Midland kids spending Spring Break picking up community

Midland kids spending Spring Break picking up community

MIDLAND, TX (KWES) - As Spring Break comes to an end here in west Texas, you'll notice plenty of kids outside playing to get that last bit of fun in.

But if you go to the Sunrise Apartments at Fairgrounds in Midland, you'll find at least three trying to make their community beautiful.

The Gonzales kids are just like any other, playing video games, football and riding their bikes.

But what may catch you off guard is how much they love keeping their community clean.

"I told my mom that there was trash outside, so when I came in and told my mom, 'can we go pick up the trash,' she said, 'yeah,'" said Leslie Gonzales' 12-year-old son Marcos.

After waiting out the recovery time following surgery to fix his deviated septum, Leslie Gonzales was shocked when her son, Marcos, wanted to pick up trash when he was finally allowed outside.

"For children their age, most of them want to go out and play, ride their bike, play football, play soccer," said Leslie. "But to want to clean outside, it's just kind of, really shocking more than anything."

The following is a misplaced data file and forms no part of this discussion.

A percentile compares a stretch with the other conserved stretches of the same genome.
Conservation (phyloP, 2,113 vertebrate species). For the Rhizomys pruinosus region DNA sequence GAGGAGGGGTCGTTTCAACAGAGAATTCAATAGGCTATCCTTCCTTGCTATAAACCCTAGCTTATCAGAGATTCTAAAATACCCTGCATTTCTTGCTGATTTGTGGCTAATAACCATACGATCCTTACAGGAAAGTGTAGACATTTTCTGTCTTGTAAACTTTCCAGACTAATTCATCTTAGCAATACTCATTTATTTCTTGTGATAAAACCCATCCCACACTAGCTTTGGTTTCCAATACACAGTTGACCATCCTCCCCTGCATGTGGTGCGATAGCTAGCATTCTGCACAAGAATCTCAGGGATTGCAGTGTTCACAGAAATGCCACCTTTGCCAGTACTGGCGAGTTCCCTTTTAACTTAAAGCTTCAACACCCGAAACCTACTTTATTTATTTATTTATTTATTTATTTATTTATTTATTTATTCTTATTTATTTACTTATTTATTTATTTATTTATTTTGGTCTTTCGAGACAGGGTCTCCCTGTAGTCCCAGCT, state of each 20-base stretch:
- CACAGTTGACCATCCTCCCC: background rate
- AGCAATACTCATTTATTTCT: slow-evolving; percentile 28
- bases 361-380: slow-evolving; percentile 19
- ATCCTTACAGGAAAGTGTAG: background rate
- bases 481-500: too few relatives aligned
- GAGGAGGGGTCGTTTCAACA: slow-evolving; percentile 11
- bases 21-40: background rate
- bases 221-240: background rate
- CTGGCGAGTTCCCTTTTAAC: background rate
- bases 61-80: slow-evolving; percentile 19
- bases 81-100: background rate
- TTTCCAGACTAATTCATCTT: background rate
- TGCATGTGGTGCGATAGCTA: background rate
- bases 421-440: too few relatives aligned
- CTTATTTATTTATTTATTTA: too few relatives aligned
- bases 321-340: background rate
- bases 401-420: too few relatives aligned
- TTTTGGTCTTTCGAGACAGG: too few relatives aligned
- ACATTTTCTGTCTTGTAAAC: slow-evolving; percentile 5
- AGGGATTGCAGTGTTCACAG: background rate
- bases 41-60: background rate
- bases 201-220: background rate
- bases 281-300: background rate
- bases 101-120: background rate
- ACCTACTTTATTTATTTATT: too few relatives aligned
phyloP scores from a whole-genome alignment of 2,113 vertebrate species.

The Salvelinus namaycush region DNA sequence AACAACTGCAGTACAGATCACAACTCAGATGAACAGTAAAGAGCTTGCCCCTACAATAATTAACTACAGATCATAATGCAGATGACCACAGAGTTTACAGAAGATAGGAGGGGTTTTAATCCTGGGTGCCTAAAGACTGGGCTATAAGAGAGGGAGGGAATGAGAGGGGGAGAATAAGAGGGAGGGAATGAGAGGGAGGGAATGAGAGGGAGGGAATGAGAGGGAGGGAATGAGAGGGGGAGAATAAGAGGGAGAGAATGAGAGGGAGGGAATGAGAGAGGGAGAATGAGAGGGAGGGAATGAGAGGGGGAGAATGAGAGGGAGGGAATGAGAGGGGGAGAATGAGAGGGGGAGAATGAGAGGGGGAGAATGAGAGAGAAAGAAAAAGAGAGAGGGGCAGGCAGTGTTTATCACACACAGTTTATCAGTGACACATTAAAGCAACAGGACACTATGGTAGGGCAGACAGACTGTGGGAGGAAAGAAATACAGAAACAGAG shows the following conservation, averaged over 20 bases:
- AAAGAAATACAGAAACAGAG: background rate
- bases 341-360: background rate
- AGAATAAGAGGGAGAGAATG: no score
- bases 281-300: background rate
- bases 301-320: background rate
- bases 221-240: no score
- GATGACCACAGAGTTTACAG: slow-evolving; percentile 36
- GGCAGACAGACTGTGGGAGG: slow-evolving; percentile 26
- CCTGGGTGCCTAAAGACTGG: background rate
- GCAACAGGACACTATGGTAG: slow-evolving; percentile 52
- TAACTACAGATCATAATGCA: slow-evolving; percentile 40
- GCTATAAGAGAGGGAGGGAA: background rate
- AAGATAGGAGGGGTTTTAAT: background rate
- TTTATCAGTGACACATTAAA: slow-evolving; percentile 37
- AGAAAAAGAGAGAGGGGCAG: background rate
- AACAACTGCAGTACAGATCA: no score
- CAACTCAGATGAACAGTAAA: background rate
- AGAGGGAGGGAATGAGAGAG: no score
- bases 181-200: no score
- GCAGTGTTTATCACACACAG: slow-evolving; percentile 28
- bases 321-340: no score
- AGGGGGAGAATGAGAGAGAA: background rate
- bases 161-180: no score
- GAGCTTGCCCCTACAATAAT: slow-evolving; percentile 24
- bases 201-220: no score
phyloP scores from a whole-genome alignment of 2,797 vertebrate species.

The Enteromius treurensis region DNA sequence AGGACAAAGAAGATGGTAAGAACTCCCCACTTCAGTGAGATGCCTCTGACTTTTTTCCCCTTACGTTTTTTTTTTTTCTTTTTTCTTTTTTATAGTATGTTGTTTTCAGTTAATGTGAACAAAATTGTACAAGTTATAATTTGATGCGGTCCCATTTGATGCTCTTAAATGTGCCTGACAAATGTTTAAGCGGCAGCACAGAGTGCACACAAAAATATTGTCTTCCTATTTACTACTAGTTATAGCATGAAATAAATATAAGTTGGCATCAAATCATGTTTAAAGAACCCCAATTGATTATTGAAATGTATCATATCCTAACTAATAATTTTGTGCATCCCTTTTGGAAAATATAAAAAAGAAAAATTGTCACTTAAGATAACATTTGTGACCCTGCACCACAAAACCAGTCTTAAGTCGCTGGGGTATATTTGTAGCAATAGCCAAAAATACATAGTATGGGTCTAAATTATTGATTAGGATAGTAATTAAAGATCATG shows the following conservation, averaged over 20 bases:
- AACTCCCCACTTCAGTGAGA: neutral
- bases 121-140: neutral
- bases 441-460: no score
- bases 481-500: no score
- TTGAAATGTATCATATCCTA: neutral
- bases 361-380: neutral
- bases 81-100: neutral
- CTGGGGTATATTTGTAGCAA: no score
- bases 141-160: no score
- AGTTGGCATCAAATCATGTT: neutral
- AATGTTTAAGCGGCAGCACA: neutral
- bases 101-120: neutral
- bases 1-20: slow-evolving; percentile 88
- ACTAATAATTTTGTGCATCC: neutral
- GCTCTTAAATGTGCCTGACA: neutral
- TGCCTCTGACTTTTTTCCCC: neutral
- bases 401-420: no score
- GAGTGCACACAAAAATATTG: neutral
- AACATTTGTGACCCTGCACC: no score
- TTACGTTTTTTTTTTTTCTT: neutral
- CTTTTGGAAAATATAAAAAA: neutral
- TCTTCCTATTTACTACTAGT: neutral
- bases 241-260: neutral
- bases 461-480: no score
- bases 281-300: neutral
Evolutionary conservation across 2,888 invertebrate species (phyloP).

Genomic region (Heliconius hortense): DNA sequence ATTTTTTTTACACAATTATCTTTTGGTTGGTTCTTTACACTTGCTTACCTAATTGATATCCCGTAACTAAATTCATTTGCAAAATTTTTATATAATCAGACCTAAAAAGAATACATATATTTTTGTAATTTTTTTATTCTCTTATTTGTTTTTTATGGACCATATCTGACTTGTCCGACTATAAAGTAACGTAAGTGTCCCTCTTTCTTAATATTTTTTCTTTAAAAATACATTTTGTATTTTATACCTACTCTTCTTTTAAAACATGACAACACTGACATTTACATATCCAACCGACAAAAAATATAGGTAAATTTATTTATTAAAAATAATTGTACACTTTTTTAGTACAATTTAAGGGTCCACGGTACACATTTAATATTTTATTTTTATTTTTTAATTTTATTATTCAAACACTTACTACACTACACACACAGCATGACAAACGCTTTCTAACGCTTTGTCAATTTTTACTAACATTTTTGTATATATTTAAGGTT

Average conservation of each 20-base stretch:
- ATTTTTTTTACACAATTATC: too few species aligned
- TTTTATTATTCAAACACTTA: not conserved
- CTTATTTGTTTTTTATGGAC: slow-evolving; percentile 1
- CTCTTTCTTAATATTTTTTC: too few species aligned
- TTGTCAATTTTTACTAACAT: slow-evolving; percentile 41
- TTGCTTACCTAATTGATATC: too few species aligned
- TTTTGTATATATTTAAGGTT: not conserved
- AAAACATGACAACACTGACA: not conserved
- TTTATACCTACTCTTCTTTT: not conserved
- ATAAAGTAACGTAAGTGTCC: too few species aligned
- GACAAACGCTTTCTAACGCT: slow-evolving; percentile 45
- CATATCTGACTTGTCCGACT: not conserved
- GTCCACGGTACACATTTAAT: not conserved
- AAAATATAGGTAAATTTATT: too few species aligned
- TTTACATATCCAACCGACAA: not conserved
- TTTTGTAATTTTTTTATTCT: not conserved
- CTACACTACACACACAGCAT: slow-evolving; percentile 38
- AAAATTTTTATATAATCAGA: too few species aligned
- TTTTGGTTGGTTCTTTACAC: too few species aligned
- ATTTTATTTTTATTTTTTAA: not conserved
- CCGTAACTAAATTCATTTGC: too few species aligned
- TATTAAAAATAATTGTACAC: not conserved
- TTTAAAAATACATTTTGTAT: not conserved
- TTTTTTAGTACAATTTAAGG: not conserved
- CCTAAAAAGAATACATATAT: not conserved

The Gonzales kids have made up a game of cleaning up, with the child who picks up the most trash getting extra time spent playing video games that night.

However, Leslie's 10-year-old daughter Marissa said they weren't even worried about the gaming system.

"I want to make my mom real happy because I want her to get real happy because we were cleaning for her that way she doesn't have to clean for us every day," said Marissa.

"It's kind of sad," said Leslie's 10-year-old son Luis. "Because we want the whole town to be clean."

For Leslie, she said she is disappointed that most of the trash her kids spend their time picking up was clearly made by adults.

"It kind of makes them like, 'OK, well, if it's alright for a grown up to do this, it's OK for us to do it,'" said Leslie. "And that's not what I'm trying to show my children. I want my children to learn how to be responsible and be respectful, not only to others but to other people's property."

Leslie said she hopes when people see this, they decide to change, not for her, but for the community to be better.

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